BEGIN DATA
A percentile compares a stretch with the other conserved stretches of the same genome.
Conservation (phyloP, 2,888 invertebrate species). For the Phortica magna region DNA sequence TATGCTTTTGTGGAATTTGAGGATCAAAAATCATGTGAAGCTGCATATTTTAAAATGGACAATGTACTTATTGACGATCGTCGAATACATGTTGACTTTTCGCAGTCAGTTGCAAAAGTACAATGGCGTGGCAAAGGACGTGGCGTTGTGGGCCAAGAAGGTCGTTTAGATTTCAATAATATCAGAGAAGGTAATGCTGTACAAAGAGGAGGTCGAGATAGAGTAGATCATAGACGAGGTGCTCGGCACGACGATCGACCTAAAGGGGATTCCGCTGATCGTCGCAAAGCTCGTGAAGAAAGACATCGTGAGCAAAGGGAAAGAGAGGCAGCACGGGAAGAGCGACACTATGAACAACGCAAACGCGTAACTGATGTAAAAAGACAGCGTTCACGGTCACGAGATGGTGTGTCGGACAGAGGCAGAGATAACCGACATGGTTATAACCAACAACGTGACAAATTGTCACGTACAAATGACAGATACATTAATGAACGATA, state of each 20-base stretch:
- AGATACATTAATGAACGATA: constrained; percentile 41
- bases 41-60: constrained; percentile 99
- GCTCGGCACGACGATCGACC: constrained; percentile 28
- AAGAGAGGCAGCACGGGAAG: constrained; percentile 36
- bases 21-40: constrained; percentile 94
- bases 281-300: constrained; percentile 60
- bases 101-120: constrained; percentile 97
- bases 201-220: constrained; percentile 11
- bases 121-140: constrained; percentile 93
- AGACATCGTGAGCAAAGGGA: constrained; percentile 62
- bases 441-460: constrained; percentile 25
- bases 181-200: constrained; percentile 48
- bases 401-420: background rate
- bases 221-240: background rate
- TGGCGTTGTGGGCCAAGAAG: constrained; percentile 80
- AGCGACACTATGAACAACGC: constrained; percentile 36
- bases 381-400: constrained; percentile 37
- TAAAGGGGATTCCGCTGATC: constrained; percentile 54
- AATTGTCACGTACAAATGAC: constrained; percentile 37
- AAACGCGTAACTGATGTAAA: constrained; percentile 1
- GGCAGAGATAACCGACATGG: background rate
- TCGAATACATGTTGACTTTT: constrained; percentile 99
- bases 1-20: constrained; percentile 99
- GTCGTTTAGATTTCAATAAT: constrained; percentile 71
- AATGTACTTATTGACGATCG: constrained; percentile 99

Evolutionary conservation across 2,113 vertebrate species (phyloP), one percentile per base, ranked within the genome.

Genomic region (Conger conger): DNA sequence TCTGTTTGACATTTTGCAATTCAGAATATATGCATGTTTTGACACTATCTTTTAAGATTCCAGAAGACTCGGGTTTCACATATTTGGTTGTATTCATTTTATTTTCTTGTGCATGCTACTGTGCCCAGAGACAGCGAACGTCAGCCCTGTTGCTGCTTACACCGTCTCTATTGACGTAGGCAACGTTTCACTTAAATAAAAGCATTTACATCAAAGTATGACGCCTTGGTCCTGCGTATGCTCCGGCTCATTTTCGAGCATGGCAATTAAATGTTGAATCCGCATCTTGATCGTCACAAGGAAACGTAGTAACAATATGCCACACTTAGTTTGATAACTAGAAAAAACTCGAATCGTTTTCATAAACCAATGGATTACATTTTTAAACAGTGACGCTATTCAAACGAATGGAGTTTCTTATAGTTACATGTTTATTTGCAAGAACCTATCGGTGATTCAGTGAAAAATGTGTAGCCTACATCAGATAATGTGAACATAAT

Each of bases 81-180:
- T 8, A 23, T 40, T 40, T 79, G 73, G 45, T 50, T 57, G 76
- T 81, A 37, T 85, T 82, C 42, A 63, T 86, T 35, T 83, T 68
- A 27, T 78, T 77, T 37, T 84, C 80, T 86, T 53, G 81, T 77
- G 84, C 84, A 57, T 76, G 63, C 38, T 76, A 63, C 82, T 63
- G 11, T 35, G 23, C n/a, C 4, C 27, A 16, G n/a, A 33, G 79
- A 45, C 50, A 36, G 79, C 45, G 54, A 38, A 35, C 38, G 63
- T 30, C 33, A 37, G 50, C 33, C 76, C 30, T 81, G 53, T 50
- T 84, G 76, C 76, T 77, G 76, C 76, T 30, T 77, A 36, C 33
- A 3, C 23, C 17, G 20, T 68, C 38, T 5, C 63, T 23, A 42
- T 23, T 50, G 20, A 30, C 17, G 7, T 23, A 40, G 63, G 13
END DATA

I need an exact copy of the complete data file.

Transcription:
A percentile compares a stretch with the other conserved stretches of the same genome.
Conservation (phyloP, 2,888 invertebrate species). For the Phortica magna region DNA sequence TATGCTTTTGTGGAATTTGAGGATCAAAAATCATGTGAAGCTGCATATTTTAAAATGGACAATGTACTTATTGACGATCGTCGAATACATGTTGACTTTTCGCAGTCAGTTGCAAAAGTACAATGGCGTGGCAAAGGACGTGGCGTTGTGGGCCAAGAAGGTCGTTTAGATTTCAATAATATCAGAGAAGGTAATGCTGTACAAAGAGGAGGTCGAGATAGAGTAGATCATAGACGAGGTGCTCGGCACGACGATCGACCTAAAGGGGATTCCGCTGATCGTCGCAAAGCTCGTGAAGAAAGACATCGTGAGCAAAGGGAAAGAGAGGCAGCACGGGAAGAGCGACACTATGAACAACGCAAACGCGTAACTGATGTAAAAAGACAGCGTTCACGGTCACGAGATGGTGTGTCGGACAGAGGCAGAGATAACCGACATGGTTATAACCAACAACGTGACAAATTGTCACGTACAAATGACAGATACATTAATGAACGATA, state of each 20-base stretch:
- AGATACATTAATGAACGATA: constrained; percentile 41
- bases 41-60: constrained; percentile 99
- GCTCGGCACGACGATCGACC: constrained; percentile 28
- AAGAGAGGCAGCACGGGAAG: constrained; percentile 36
- bases 21-40: constrained; percentile 94
- bases 281-300: constrained; percentile 60
- bases 101-120: constrained; percentile 97
- bases 201-220: constrained; percentile 11
- bases 121-140: constrained; percentile 93
- AGACATCGTGAGCAAAGGGA: constrained; percentile 62
- bases 441-460: constrained; percentile 25
- bases 181-200: constrained; percentile 48
- bases 401-420: background rate
- bases 221-240: background rate
- TGGCGTTGTGGGCCAAGAAG: constrained; percentile 80
- AGCGACACTATGAACAACGC: constrained; percentile 36
- bases 381-400: constrained; percentile 37
- TAAAGGGGATTCCGCTGATC: constrained; percentile 54
- AATTGTCACGTACAAATGAC: constrained; percentile 37
- AAACGCGTAACTGATGTAAA: constrained; percentile 1
- GGCAGAGATAACCGACATGG: background rate
- TCGAATACATGTTGACTTTT: constrained; percentile 99
- bases 1-20: constrained; percentile 99
- GTCGTTTAGATTTCAATAAT: constrained; percentile 71
- AATGTACTTATTGACGATCG: constrained; percentile 99

Evolutionary conservation across 2,113 vertebrate species (phyloP), one percentile per base, ranked within the genome.

Genomic region (Conger conger): DNA sequence TCTGTTTGACATTTTGCAATTCAGAATATATGCATGTTTTGACACTATCTTTTAAGATTCCAGAAGACTCGGGTTTCACATATTTGGTTGTATTCATTTTATTTTCTTGTGCATGCTACTGTGCCCAGAGACAGCGAACGTCAGCCCTGTTGCTGCTTACACCGTCTCTATTGACGTAGGCAACGTTTCACTTAAATAAAAGCATTTACATCAAAGTATGACGCCTTGGTCCTGCGTATGCTCCGGCTCATTTTCGAGCATGGCAATTAAATGTTGAATCCGCATCTTGATCGTCACAAGGAAACGTAGTAACAATATGCCACACTTAGTTTGATAACTAGAAAAAACTCGAATCGTTTTCATAAACCAATGGATTACATTTTTAAACAGTGACGCTATTCAAACGAATGGAGTTTCTTATAGTTACATGTTTATTTGCAAGAACCTATCGGTGATTCAGTGAAAAATGTGTAGCCTACATCAGATAATGTGAACATAAT

Each of bases 81-180:
- T 8, A 23, T 40, T 40, T 79, G 73, G 45, T 50, T 57, G 76
- T 81, A 37, T 85, T 82, C 42, A 63, T 86, T 35, T 83, T 68
- A 27, T 78, T 77, T 37, T 84, C 80, T 86, T 53, G 81, T 77
- G 84, C 84, A 57, T 76, G 63, C 38, T 76, A 63, C 82, T 63
- G 11, T 35, G 23, C n/a, C 4, C 27, A 16, G n/a, A 33, G 79
- A 45, C 50, A 36, G 79, C 45, G 54, A 38, A 35, C 38, G 63
- T 30, C 33, A 37, G 50, C 33, C 76, C 30, T 81, G 53, T 50
- T 84, G 76, C 76, T 77, G 76, C 76, T 30, T 77, A 36, C 33
- A 3, C 23, C 17, G 20, T 68, C 38, T 5, C 63, T 23, A 42
- T 23, T 50, G 20, A 30, C 17, G 7, T 23, A 40, G 63, G 13